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Insights How to Stop an Electron from Falling into a Proton - Comments

  1. May 31, 2015 #1

    edguy99

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    edguy99 submitted a new PF Insights post

    https://www.physicsforums.com/insights/quantum-animations-stop-electron-falling-proton/ [Broken]

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    https://www.physicsforums.com/insights/quantum-animations-stop-electron-falling-proton/ [Broken]
     
    Last edited by a moderator: May 7, 2017
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  3. May 31, 2015 #2
    Thanks for the Insights! This is one of the most interesting physics topic for me, the grey area between quantum and classical realms. I've never thought of a covalent bond as an electron trapped in two nuclei simultaneously. It certainly is food for thought!
     
  4. May 31, 2015 #3

    edguy99

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    It's amazing what images can suggest. I often get a much deeper understanding of a process through animation. It's a bit like an engineer, saying ok, the math is fine, so let's build it and see if it works. Thanks for the comments.
     
  5. Jun 1, 2015 #4

    vanhees71

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    Well, it's also pretty clear how dangerous images can be. "Though shalt not make images" (other than mathematical ones) is a good advice when it comes to quantum theory.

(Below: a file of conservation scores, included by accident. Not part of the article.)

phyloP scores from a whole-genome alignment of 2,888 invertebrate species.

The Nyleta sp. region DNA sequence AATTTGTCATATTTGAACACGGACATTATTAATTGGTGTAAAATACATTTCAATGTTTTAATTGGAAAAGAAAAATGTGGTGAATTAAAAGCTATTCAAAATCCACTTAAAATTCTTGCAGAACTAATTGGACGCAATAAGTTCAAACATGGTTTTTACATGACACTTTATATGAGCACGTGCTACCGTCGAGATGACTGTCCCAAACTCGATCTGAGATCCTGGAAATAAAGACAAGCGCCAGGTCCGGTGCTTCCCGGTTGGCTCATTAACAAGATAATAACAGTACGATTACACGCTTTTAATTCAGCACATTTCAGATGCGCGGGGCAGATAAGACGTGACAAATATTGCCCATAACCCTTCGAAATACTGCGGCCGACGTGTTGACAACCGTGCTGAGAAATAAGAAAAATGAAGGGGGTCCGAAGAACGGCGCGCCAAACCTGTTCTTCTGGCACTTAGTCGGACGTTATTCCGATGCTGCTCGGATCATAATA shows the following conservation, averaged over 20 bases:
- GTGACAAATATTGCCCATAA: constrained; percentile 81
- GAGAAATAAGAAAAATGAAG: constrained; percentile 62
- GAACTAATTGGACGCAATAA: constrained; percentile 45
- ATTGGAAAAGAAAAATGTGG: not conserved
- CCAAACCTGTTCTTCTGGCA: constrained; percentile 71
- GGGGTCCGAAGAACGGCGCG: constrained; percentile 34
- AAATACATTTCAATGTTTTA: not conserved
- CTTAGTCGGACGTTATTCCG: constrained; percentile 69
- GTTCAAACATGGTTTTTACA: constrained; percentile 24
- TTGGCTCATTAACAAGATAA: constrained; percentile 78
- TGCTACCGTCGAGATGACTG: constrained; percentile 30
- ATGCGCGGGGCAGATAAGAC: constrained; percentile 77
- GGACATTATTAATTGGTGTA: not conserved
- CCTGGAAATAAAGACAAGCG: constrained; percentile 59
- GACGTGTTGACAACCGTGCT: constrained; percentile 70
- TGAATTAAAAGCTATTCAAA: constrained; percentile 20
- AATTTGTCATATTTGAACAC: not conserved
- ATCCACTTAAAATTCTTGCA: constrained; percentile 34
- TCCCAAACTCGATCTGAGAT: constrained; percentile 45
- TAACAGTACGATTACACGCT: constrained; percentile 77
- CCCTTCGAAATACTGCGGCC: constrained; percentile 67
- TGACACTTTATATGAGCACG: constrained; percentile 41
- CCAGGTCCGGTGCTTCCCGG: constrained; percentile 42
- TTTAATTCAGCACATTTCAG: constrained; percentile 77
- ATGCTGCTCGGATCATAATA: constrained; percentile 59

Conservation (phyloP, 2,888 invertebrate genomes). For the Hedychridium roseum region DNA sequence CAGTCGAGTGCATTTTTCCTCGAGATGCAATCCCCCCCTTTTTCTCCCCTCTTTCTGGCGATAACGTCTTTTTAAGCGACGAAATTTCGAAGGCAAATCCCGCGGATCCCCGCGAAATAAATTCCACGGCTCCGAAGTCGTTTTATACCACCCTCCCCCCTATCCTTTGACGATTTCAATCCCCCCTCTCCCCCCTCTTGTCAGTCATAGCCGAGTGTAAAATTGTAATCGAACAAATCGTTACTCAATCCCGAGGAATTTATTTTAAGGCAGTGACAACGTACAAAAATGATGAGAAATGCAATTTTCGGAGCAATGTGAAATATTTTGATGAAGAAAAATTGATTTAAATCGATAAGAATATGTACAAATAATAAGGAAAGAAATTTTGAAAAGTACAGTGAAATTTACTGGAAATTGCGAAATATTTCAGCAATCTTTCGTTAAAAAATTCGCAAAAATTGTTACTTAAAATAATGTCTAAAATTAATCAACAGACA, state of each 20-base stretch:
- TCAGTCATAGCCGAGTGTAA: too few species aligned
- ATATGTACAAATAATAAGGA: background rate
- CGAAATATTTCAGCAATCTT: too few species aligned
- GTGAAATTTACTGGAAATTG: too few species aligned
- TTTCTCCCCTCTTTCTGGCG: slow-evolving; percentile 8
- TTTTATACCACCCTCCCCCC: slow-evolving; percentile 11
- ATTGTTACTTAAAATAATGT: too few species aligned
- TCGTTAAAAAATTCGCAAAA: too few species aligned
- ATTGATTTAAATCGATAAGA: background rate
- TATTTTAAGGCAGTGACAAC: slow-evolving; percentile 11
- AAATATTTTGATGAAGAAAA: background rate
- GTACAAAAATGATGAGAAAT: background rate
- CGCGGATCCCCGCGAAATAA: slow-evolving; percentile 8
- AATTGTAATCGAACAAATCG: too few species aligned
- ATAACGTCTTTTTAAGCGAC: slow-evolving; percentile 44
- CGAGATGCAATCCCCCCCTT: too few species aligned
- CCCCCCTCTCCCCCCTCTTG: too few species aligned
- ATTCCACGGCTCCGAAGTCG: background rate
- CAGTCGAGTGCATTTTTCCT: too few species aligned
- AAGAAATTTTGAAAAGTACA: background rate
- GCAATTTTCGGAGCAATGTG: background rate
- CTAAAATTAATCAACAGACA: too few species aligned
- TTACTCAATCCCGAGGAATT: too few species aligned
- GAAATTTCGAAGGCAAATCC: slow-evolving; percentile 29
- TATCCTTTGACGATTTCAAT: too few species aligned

It's very dangerous to depict electrons in an atom as miniature "billard balls". In the bound states of electrons and an atomic nucleus they are far from having such classical particle-like features. That's why it's one of the "Sins in Physics Didactics" (I should write about as soon as possible in the Insights again, but there's lack of time for that at the moment) to use this particle picture a la the Bohr-Sommerfeld model. Here, it's more appropriate to depict the probability densities as calculated in any quantum-mechanics 1 lecture.
     
  6. Jun 1, 2015 #5

    Demystifier

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    Is there any other way to think of a covalent bond?
     
  7. Jun 1, 2015 #6
    We could go back to the elementary atom model of colored balls and sticks, then when I started to learn about electricity and magnetism I imagined they had a magnetic bond of some sort. Only within the last year I have seen the probability distribution of electrons in various modes and energy levels. I know there are also "double bonds?" that used to be represented as springs in the ball and stick model. I can't remember if multiple electrons contribute to those... probably because I never assimilated a convincing model.
     
  8. Jun 1, 2015 #7
    @vanhees71 how would you model an atom via graphic or animation?
     
  9. Jun 1, 2015 #8

    vanhees71

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    That's a difficult question. The best thing to "depict" atoms is to plot the density distributions of the electrons around the nucleus at rest. For an atom in an energy eigenstate there's no animation, because the distribution is time independent by construction, because the energy eigenstates are the stationary states of the system.